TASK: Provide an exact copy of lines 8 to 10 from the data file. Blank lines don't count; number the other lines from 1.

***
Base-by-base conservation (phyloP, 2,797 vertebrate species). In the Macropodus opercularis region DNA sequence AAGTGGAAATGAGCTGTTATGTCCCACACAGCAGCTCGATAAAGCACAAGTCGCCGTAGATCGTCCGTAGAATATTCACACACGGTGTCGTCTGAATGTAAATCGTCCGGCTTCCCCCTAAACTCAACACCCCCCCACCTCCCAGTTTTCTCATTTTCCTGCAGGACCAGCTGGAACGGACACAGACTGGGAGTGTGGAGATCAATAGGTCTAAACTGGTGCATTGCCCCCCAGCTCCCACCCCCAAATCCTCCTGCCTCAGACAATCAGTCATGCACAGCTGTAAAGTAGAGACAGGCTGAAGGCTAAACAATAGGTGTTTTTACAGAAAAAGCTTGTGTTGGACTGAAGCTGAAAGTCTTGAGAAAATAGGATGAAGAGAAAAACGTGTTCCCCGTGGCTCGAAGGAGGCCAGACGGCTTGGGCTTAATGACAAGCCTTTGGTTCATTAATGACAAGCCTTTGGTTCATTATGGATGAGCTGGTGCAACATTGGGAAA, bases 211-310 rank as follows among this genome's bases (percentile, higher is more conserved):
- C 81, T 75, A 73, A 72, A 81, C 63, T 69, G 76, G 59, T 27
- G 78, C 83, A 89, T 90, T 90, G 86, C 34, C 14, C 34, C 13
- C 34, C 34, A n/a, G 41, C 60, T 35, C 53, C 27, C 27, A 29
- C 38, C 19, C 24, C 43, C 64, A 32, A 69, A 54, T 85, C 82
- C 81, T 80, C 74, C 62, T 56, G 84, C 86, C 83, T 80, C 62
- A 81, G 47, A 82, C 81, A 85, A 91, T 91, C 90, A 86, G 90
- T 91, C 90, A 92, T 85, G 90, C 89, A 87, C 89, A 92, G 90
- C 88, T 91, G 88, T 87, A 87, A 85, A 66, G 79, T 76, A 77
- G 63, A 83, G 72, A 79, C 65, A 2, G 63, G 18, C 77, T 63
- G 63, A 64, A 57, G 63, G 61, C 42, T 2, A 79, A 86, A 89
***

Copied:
- T 91, C 90, A 92, T 85, G 90, C 89, A 87, C 89, A 92, G 90
- C 88, T 91, G 88, T 87, A 87, A 85, A 66, G 79, T 76, A 77
- G 63, A 83, G 72, A 79, C 65, A 2, G 63, G 18, C 77, T 63